Iris Iradukunda, a senior three student of Gihundwe Secondary School (Group Escolere) can’t wait to grasp all the English vocabularies; her determination to learn the language is not for the intention of passing the exam but to get fluent in English just like her Kigali classmates.
Speaking English is a dream come true for rural students.
“This is a miracle, finally we shall stop being mute when we go to Kigali on long vacation,” says Iradukunda.
English is a quite new phenomenon in Iradukunda’s school.
“Practice makes perfect, besides I would like to show the whole world that I am good at languages. I love giving my English a try,” says Abdul Gatare, a Senior Two student.
Where English gets the fame
“English is a language for town dwellers and civilized people,” says Damascene Shyaka, in Primary six.
Like Shyaka, rural-based students find English a must-know because it helps them identify with town students. With English as a common language, students will not need to attend the most expensive schools just to learn English.
English is also a ‘cool’ language for rural teenagers.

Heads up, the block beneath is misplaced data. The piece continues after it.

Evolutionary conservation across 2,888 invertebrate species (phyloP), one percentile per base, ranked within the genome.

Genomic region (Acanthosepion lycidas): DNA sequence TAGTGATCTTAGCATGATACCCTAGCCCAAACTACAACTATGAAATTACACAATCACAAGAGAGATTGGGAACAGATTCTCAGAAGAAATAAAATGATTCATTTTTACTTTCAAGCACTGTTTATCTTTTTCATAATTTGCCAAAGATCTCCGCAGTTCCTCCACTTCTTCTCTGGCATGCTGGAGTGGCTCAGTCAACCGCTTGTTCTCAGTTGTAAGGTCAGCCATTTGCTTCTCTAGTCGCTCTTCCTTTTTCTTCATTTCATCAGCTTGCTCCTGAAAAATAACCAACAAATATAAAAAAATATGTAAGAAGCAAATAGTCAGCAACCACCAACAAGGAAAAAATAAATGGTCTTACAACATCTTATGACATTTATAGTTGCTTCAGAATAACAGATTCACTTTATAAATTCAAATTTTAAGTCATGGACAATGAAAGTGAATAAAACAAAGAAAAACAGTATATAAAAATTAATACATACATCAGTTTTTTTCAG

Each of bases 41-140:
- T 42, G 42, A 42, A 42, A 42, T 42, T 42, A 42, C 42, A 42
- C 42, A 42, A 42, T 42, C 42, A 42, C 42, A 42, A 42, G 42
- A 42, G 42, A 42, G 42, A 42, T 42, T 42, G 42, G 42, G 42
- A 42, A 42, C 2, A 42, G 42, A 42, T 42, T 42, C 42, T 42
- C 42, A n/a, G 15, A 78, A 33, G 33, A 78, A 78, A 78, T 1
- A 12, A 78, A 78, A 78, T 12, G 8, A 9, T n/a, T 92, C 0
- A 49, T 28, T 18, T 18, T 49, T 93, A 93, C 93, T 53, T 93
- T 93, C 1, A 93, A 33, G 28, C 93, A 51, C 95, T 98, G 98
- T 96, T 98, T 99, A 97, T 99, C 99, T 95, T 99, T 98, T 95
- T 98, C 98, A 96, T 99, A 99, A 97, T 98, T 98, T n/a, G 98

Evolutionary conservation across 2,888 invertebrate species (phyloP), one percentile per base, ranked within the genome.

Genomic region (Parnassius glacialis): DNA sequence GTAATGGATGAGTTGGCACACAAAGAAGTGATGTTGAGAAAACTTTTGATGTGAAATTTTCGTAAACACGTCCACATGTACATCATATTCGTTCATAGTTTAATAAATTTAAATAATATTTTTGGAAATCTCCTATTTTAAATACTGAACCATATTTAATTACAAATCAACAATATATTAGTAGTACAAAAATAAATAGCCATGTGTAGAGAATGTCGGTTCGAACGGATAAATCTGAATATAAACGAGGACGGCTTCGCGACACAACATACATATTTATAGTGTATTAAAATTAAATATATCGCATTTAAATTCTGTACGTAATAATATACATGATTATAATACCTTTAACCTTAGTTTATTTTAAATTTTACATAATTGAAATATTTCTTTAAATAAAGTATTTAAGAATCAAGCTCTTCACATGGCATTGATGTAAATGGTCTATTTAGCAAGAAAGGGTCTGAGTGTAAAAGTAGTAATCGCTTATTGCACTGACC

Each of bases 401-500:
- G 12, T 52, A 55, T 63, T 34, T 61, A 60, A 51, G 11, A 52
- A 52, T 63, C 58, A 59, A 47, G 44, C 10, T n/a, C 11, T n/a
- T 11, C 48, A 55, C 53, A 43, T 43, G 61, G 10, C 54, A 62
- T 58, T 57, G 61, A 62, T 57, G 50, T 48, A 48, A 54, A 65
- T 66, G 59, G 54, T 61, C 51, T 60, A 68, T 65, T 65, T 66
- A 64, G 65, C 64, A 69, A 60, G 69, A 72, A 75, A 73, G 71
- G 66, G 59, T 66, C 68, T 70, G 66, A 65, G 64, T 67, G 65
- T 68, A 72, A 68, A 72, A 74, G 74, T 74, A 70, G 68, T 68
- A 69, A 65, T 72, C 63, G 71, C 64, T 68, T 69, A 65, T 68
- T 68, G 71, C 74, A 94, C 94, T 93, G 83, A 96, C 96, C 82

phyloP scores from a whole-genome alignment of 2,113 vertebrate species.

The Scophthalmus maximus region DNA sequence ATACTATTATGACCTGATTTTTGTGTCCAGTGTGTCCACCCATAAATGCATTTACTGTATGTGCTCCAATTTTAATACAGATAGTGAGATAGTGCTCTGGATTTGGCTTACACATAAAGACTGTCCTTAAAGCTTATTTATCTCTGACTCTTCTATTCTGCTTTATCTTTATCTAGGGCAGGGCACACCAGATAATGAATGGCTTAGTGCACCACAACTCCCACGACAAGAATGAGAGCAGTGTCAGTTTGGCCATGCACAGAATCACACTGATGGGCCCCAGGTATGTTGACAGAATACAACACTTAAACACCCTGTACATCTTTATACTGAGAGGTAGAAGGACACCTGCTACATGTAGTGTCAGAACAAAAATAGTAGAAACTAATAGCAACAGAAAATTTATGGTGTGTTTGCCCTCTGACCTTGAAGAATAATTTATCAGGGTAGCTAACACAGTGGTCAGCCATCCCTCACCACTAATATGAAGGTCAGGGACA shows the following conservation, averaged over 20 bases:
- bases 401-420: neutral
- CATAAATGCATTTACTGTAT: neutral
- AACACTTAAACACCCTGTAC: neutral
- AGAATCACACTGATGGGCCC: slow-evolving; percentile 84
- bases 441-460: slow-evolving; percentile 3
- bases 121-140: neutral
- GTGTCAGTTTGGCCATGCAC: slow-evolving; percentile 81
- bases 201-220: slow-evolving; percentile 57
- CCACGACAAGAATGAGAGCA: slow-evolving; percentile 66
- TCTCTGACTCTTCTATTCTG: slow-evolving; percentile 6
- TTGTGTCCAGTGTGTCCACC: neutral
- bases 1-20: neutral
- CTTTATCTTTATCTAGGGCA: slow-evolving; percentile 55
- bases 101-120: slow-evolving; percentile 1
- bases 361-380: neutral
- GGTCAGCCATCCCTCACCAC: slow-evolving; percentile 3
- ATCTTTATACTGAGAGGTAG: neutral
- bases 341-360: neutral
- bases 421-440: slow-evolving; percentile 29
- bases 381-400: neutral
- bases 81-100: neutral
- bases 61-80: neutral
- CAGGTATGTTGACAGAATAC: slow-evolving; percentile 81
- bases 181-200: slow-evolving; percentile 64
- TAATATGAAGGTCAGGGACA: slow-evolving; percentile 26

“It’s the hip-hop language. It’s the way to go,” says Danger, an upcoming artist who is in Senior Four.
As teenagers, wear those big jeans and blingbling; greet with shoulders, referring to each other as, “man,” English slogans always crown it all. Teens are simply imitating their favourite American Hip-hop legends. Switching from French to English is a blessing as far as accomplishing teens’ quest to live like celebrities is concerned.
The perception of English among village scholars goes as far as having an East African mind.
“We are in the East African community where English and Swahili is inevitable. The earlier the better,” says Fred Hirwa, a senior six holiday maker.
Meanwhile, French is also blamed for being such a complicated language.
“I started school in a francophone system, and now after S.6, I can barely speak good French. Many of us can only communicate but can’t compete, when it comes to French as a language,” says Hirwa.
The hiccups, as English catches up
For every blessing, there is challenge.
“Many of our teachers have a French background. They end up teaching us the wrong pronunciation of English words or even bad accents,” says Hirwa.
Changing from French to English is not a walk over. It’s a whole new beginning. Many students complain of scoring lower marks, as they adapt to the changes.
Much as there are ups and downs, English is worth it because students in rural schools will greatly benefit from it.
“It’s the hip-hop language. It’s the way to go.”